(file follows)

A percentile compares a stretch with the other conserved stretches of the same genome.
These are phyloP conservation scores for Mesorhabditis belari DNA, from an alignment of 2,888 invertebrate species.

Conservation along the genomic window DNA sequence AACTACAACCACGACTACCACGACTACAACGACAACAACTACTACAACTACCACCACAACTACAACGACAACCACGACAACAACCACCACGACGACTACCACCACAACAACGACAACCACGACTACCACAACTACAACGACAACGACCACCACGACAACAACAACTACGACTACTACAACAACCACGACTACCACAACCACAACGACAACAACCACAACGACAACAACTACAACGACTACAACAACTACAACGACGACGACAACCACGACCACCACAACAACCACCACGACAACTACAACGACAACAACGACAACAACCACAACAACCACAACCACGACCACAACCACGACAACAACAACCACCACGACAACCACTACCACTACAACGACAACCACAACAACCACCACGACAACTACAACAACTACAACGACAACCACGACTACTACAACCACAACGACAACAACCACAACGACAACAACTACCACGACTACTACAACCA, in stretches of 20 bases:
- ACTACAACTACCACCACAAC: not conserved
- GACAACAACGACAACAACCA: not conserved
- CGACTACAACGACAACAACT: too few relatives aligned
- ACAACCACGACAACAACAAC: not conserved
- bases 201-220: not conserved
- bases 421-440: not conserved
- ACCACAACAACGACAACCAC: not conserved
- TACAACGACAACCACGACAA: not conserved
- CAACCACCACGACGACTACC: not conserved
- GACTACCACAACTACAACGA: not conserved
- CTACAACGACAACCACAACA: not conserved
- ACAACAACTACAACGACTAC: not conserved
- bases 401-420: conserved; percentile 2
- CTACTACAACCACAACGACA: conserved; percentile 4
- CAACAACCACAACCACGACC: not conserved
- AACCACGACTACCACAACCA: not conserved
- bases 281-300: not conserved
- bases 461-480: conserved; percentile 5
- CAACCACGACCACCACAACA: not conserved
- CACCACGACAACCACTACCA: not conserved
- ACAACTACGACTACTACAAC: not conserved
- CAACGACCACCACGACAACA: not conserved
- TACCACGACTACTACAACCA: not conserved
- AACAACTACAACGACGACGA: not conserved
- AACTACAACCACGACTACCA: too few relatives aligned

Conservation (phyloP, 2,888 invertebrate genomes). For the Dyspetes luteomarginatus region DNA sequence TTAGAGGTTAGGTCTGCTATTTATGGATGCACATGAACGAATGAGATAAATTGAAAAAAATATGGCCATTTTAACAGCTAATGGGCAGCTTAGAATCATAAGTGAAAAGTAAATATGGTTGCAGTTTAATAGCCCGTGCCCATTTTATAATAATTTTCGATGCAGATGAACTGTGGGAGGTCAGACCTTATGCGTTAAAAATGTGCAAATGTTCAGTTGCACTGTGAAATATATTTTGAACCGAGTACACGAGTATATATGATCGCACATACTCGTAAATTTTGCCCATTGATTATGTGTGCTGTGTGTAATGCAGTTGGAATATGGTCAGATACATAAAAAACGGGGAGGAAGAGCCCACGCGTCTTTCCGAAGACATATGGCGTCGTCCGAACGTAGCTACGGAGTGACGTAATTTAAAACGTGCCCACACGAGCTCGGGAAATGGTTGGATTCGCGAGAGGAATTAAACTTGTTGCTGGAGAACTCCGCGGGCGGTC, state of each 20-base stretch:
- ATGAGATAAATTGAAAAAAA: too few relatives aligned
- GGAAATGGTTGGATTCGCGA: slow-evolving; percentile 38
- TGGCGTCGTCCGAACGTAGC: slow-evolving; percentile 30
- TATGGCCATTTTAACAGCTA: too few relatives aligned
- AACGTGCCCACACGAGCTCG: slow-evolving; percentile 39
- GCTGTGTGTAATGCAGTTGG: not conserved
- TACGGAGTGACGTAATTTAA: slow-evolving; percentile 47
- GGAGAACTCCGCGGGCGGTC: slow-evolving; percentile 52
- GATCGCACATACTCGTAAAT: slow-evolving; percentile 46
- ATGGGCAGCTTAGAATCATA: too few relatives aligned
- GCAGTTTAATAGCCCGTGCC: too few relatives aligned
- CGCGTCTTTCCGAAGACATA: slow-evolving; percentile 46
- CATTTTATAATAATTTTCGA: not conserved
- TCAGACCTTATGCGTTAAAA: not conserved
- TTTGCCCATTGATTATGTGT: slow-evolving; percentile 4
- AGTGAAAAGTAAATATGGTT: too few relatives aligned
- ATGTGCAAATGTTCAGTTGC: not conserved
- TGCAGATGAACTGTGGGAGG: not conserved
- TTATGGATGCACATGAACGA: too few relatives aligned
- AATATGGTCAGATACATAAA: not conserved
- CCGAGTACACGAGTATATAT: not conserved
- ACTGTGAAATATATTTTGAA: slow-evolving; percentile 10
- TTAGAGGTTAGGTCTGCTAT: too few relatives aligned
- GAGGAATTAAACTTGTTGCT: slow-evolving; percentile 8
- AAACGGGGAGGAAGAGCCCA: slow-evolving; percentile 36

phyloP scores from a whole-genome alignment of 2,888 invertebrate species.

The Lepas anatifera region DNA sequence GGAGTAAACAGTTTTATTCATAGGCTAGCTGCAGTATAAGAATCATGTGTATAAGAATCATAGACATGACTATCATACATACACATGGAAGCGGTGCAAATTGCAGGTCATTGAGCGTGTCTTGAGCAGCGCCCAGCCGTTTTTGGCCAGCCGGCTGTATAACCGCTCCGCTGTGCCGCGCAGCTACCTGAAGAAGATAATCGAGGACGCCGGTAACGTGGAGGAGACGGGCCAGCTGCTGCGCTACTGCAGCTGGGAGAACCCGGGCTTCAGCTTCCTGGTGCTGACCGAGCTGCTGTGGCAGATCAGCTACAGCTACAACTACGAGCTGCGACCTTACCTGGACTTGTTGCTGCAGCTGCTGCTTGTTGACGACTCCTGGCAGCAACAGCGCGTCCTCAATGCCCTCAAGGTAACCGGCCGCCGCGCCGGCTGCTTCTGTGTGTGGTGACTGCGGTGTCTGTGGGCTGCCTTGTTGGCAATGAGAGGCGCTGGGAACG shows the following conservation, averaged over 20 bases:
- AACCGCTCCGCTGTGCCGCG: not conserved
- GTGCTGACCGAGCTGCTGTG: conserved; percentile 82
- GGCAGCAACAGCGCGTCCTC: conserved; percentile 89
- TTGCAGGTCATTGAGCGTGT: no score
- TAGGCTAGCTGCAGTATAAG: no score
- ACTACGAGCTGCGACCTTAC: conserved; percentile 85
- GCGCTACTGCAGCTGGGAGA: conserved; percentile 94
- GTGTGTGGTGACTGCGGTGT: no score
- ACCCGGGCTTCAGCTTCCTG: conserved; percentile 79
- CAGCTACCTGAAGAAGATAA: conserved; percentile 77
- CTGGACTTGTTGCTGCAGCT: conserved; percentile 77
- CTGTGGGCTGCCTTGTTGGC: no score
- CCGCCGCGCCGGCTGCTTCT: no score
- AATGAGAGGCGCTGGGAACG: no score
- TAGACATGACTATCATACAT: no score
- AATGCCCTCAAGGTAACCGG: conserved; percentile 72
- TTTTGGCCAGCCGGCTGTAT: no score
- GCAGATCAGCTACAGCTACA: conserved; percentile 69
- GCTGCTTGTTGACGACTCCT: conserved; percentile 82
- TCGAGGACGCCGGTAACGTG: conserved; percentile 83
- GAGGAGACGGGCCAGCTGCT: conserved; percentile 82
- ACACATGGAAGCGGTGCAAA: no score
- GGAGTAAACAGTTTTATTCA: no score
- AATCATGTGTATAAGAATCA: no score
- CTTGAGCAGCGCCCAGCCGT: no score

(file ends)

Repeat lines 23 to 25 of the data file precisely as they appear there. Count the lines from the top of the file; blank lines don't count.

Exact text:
- CACCACGACAACCACTACCA: not conserved
- ACAACTACGACTACTACAAC: not conserved
- CAACGACCACCACGACAACA: not conserved